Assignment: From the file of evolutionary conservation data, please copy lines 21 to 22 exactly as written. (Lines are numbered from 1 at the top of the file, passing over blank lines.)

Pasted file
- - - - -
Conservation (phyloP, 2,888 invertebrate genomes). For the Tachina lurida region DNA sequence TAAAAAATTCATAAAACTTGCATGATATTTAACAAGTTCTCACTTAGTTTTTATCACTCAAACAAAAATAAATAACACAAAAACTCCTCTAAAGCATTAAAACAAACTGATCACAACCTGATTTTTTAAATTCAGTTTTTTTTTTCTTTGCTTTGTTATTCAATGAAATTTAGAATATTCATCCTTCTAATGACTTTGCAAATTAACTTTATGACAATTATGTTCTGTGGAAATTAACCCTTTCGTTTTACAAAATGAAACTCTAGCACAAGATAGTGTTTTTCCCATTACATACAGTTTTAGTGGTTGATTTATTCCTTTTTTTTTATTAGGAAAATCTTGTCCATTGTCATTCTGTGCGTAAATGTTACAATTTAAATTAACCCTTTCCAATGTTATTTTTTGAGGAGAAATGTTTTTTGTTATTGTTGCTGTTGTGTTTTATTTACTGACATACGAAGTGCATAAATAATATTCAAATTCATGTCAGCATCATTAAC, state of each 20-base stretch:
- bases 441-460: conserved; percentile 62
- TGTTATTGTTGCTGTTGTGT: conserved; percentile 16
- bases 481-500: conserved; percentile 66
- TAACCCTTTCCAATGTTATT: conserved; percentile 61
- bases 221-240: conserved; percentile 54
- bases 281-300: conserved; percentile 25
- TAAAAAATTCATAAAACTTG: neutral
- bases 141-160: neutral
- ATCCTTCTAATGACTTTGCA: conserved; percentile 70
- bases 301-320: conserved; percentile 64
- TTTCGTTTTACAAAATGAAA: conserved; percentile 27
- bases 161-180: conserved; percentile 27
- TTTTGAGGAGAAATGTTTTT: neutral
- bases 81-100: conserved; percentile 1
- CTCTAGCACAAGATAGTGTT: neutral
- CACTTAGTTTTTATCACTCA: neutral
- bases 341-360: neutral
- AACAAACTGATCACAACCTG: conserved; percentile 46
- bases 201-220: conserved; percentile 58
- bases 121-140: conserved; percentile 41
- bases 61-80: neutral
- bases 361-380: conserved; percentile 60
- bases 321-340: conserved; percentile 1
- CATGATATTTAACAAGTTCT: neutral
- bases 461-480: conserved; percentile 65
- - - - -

- bases 121-140: conserved; percentile 41
- bases 61-80: neutral